TL;DR: The proportion of adult corncrakes that are 1-year old was estimated from feather characteristics of birds collected before, during and after the population decline and showed a marked transitory reduction during the decline.
Abstract: Long-term studies of demographic rates provide clues about the external causes of animal population declines, but systematic monitoring is rarely in place until after the decline has occurred. This study evaluates alternative hypotheses about the demographic mechanisms underlying the historical collapse of corncrake (Crex crex) populations in Britain and Ireland in the late nineteenth and early twentieth centuries using characteristics of museum specimens. The proportion of adult corncrakes that are 1-year old was estimated from feather characteristics of birds collected before, during and after the population decline and showed a marked transitory reduction during the decline. This pattern would be expected if the decline was caused by a large reduction in the recruitment of young birds to the breeding population and is the opposite of what would be expected if a change in adult survival had caused the decline. These results are consistent with previous suggestions that the corncrake population decline was caused by adverse effects on breeding productivity caused by the mechanization of the harvesting of hay crops.
TL;DR: This paper describes a general statistical framework for estimating the true stage distribution of a sample when misclassification rates can be estimated and analyzes age-structured harvest records from black bears in Pennsylvania to illustrate how incorporating mis classification errors leads to changes in point estimates and provides a measure of precision.
Abstract: Ecologists often use samples from the age or stage structure of a population to make inferences about population-level processes and to parameterize matrix models. Typically, researchers make a simplifying assumption that age and stage classes are determined without error, when in fact some level of misclassification often can be expected. If unaccounted for, misclassification will lead to overly optimistic levels of precision and can cause biased estimates of age or stage structure. Although several studies have used information from known-age individuals to quantify errors in age or stage distribution, the problem of estimating the age or stage structure in face of such errors has received comparably little attention. In this paper, we describe a general statistical framework for estimating the true stage distribution of a sample when misclassification rates can be estimated. The estimation process requires auxiliary information on misclassification rates, such as data from individuals of known age. We analyze age-structured harvest records from black bears in Pennsylvania to illustrate how incorporating misclassification errors leads to changes in point estimates and provides a measure of precision.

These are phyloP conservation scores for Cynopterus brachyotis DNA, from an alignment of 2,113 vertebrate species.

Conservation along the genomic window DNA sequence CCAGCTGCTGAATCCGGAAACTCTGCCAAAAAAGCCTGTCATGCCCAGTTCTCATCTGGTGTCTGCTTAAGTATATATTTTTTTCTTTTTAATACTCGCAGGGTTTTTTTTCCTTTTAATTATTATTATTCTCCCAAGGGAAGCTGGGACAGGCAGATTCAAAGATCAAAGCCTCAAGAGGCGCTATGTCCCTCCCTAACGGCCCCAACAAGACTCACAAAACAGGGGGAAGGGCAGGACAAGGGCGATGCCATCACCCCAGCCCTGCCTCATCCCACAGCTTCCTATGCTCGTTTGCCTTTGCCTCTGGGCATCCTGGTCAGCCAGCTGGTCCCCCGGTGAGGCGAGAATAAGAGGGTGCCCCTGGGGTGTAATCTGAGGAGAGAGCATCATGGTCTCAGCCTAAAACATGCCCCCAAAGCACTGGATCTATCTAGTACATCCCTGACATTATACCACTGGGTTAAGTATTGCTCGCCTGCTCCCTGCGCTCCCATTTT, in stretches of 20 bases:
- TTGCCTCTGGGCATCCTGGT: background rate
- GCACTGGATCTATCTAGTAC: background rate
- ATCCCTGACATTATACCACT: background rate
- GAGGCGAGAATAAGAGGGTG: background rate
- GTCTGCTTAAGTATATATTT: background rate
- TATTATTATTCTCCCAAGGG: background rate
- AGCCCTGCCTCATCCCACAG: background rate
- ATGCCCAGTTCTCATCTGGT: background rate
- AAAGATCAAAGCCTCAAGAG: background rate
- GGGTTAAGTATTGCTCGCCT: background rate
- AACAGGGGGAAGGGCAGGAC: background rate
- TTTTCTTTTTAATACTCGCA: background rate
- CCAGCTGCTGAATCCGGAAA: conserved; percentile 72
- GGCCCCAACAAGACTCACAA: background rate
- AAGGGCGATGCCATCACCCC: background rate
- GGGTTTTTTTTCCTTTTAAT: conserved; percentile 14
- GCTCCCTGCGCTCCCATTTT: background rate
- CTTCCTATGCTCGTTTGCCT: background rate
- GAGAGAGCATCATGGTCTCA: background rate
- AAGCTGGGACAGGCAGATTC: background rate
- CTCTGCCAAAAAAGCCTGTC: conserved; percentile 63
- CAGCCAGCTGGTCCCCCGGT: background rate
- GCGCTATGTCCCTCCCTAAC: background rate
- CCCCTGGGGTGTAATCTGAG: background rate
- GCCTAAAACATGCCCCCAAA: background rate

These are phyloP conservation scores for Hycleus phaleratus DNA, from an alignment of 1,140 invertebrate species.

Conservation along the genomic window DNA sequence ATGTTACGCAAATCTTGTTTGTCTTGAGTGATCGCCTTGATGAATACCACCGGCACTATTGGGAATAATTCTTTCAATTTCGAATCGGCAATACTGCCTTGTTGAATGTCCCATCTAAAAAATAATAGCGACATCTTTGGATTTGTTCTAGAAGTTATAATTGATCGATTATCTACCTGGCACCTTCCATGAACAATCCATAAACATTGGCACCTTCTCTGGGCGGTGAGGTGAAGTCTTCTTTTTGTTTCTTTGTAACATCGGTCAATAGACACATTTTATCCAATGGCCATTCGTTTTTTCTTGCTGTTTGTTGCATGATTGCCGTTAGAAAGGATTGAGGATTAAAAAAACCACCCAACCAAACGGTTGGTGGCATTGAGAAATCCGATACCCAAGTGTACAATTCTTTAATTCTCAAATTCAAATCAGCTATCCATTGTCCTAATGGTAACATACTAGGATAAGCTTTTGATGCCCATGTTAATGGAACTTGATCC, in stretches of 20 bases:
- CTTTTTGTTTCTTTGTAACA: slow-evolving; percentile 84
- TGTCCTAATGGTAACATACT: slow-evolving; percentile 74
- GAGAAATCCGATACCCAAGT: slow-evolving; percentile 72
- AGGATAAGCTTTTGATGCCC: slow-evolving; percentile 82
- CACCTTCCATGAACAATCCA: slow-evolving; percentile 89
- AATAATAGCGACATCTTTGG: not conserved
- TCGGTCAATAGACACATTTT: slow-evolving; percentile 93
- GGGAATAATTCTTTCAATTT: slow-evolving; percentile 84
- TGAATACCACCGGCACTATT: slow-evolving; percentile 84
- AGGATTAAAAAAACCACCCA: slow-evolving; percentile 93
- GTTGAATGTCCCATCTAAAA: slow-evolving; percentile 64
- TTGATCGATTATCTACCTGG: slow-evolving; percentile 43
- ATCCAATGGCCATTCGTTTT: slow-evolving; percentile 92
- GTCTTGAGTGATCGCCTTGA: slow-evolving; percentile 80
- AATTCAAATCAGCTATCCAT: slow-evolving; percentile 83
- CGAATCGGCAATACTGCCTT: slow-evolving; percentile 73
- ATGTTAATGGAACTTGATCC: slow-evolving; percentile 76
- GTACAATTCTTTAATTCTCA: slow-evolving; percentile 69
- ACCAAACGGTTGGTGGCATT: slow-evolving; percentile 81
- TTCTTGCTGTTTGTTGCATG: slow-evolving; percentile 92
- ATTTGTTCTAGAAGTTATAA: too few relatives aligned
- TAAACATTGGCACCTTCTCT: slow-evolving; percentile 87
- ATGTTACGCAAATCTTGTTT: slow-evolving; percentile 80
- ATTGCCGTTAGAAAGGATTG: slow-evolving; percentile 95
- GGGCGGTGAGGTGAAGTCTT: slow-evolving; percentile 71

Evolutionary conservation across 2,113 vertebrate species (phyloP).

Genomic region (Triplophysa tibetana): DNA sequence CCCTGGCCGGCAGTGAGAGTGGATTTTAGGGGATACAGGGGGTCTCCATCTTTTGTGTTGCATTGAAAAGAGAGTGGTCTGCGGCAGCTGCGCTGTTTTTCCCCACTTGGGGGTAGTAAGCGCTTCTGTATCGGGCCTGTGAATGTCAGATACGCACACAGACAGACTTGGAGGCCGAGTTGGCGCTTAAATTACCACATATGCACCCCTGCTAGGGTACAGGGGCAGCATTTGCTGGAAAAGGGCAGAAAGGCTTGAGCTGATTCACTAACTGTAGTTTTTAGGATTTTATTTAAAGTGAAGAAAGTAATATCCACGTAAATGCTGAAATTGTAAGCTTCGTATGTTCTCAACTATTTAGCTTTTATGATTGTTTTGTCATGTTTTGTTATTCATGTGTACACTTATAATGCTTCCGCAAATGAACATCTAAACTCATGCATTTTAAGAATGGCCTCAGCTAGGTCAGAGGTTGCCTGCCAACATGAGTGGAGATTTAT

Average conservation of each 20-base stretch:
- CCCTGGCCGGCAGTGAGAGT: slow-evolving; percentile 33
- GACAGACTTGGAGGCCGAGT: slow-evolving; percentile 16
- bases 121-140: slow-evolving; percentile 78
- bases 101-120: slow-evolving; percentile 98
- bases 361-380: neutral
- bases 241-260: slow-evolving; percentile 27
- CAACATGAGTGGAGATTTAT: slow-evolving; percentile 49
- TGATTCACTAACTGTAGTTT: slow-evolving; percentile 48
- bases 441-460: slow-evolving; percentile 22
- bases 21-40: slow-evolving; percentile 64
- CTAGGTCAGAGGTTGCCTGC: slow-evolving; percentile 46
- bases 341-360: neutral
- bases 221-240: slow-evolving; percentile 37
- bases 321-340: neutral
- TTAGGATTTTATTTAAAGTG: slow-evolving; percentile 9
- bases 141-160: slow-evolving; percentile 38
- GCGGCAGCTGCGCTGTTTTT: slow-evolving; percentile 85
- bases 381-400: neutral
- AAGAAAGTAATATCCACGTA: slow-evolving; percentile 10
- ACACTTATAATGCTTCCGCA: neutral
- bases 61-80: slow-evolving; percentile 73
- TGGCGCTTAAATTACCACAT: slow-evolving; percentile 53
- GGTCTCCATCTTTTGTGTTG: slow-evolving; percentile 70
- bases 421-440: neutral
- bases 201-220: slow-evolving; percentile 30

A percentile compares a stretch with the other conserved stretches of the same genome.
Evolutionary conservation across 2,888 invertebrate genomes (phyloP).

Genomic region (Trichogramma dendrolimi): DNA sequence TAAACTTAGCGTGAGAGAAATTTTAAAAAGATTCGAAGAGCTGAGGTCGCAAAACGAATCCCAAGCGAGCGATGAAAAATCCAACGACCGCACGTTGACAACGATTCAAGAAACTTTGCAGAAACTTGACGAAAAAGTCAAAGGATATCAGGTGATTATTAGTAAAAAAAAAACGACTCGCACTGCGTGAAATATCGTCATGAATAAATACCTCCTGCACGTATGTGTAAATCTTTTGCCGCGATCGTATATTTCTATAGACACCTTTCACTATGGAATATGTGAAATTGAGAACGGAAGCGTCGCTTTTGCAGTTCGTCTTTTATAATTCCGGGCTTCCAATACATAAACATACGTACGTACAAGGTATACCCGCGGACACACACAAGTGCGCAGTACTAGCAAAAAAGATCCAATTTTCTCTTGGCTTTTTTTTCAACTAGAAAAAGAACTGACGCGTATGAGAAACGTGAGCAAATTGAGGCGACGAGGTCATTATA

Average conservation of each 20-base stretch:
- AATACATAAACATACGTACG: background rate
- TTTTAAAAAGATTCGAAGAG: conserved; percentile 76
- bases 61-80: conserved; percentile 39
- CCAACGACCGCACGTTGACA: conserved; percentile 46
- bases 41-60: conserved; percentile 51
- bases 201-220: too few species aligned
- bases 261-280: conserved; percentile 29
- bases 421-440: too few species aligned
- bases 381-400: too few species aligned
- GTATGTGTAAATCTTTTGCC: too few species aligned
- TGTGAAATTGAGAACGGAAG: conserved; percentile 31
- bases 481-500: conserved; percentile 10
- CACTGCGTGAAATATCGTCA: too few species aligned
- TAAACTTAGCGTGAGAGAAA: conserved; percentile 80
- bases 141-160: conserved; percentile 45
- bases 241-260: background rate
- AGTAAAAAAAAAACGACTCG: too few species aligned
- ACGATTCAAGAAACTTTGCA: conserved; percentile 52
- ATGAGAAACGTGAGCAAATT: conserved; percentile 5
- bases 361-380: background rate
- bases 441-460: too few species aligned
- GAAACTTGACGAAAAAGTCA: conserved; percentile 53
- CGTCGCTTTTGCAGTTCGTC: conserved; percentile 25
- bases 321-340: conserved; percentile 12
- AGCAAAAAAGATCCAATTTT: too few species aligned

TL;DR: The 65th annual report of the British Trust for Ornithology's Ringing Scheme covering work carried out and data received in 2001 as mentioned in this paper, shows that the survival rates of young birds was key in the population decline; reduction in survival rates also seemed to have driven the fall of Marsh Tits.
Abstract: This is the 65th annual report of the British Trust for Ornithology's Ringing Scheme covering work carried out and data received in 2001. As part of the BTO's production of the landmark Migration Atlas: movements of the birds of Britain & Ireland, which will review movements of birds using Britain & Ireland, novel approaches to the investigation of the movement patterns and distances were developed. These allow the objective comparison of whether different species are sedentary, short‐distance or long‐distance migrants and the investigation of differential migration between birds of different age and sex. The BTO continues to carry out a programme of work investigating the declines in bird populations. In 2001, an investigation of Song Thrush population dynamics showed that the survival rates of young birds was key in the population decline; reduction in survival rates also seemed to have driven the fall in numbers of Marsh Tits. Work on movements of waders between roosts on the Moray Basin showed little ...